So why is The Black Crowes’ Shake Your Money Maker on this best 1,000 albums ever thing?
It occurs to me that I might be part of a unique generation that can recall the first ever vinyl albums (ZZ Top’s Eliminator and “Weird Al” Yankovic’s In 3-D!), cassette tapes (The Pointer Sisters’ Break Out and Lionel Ritchie’s Dancing on the Ceiling!), and compact discs that we’ve ever owned.
I was fortunate enough to get a cheap, portable CD player in 1990, well into the phase of my life when I became obsessed with classic rock.
I specifically recall that I had enough money – likely funded by my after-school job as a stockboy at a health food restaurant in Commack, New York called ProPortion – to purchase three albums.
I wanted to get my money’s worth, so to speak, so the first two albums in my shopping cart were ones that spanned two discs apiece: The Best of the Doors and Led Zeppelin’s Physical Graffiti.
The third album was one by a new rock band on the scene that had caught my interest: The Black Crowes’ Shake Your Money Maker.
“Hard To Handle” was the song that broke The Black Crowes onto the scene, as the song says, and it remains a catchy and rollicking southern rocker. The band’s use of a keyboardist (Eddie Harsch became The Black Crowes’ official keyboard player in 1991), Chris Robinson’s southern, playful delivery, and an up tempo swinging feel made it stand out during an era when songs like “Unskinny Bop” by Poison, “U Can’t Touch This,” by MC Hammer, and “Hold On,” by Wilson Phillips dominated mainstream radio.
These days, my favorite song on Shake Your Money Maker is “Jealous Again.” The tempo is slowed down just a touch versus “Hard To Handle,” which helps emphasize the excellent vocals from Robinson and the grooving, powerful guitar chops provided by (Chris’ brother) Rich Robinson.
“She Talks To Angels” is one of the band’s most well known songs, and it’s quite pretty, but I far prefer the power ballad “Sister Luck” in terms of the album’s relatively softer material.
Personal stuff that has something to do with The Black Crowes’ Shake Your Money Maker
I’ve seen The Back Crowes live twice. The first time, in Ithica, New York in the mid-‘90s, remains one of the best live concerts I’ve ever seen. The venue was a great size – perhaps holding a few thousand people – on campus at Cornell University.
The “floor” was packed with many fellow college students such as myself (a bunch of us drove from Binghamton University, about an hour south, to meet up with our Cornell friends), and we managed to be an ideal distance away from the stage.
The band put on a fabulous show, which helped cement my regard for them. The vibe was intimate yet rocking, and Chris Robinson was in full command.
I next saw The Black Crowes live in the late 2000s in southern California. They were the headliner of an outdoor concert called the Doheny Blues Festival, staged right on the beach in Dana Point.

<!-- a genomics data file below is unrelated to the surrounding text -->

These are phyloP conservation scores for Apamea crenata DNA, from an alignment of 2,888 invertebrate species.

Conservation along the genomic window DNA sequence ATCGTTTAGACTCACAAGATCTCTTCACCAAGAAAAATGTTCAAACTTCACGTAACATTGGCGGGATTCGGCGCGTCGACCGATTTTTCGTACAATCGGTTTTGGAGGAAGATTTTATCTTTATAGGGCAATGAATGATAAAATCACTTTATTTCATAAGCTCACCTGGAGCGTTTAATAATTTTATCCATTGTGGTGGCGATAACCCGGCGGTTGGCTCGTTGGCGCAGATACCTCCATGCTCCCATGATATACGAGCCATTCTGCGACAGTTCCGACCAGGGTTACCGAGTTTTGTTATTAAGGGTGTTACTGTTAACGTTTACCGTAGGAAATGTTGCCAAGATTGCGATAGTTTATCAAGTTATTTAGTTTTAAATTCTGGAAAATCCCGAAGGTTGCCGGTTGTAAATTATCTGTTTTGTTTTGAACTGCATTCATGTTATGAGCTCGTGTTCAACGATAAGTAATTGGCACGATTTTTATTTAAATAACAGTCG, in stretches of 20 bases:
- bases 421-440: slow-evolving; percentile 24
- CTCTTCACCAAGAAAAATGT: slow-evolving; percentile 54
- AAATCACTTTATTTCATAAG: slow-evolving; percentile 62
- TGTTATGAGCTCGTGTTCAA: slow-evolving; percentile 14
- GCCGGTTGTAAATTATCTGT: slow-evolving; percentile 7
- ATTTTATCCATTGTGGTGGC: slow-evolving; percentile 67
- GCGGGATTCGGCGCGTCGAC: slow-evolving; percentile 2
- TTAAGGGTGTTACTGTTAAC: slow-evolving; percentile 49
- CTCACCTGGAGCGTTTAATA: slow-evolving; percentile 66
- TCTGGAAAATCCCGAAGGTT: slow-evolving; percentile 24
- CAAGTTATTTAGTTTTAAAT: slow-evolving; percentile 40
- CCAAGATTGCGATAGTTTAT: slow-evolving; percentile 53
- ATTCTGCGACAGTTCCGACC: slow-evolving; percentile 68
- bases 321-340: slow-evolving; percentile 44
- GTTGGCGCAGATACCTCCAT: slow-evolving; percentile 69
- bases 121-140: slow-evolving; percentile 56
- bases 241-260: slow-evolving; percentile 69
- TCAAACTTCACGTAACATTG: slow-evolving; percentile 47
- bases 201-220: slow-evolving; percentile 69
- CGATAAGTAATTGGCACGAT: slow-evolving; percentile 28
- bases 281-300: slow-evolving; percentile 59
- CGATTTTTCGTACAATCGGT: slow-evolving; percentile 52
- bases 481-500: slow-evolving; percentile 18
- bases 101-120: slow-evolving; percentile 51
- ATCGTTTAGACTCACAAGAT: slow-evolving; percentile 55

The weather was great, and a friend and I enjoyed checking out many different bands during the day. I must say though that after a full day of blues music, I was pretty burned out by the time The Black Crowes took the stage that evening. Where we were seated (which was on the ground at the enormous outdoor venue) was really far from the stage, and the sound wasn’t great.
Overall, I was pretty disappointed after being excited to see what had been one of my all time favorite “live bands,” but that’s always part of the gamble of seeking to be in the right place at the right time to witness musicians conjuring what is in many ways the pure magic of live performance.
Some stats & info about The Black Crowes – Shake Your Money Maker
- What kind of musical stylings does this album represent? Rock Music, Hard Rock
- Rolling Stone’s greatest 500 albums ranking – not ranked!
- All Music’s rating – 4 out of 5 stars
- When was Shake Your Money Maker released? 1990
- My ranking, the one you’re reading right now – #329 out of 1,000
The Black Crowes’ Shake Your Money Maker on Spotify
A lyrical snippet from The Black Crowes’ Shake Your Money Maker that’s evocative of the album in some way, maybe
Hey little thing, let me light your candle ‘cause mama, I’m sure hard to handle now, gets around.
What does the “best 1,000 albums ever” mean and why are you doing this?
Yeah, I know it’s audacious, a little crazy (okay, maybe a lot cray cray), bordering on criminal nerdery.
But here’s what it’s NOT: a definitive list of the Greatest Albums of All-Time. This is 100% my own personal super biased, incredibly subjective review of what my top 1,000 albums are, ranked in painstaking order over the course of doing research for nearly a year, Rob from High Fidelity style. Find out more about why I embarked on a best 1,000 albums ever project.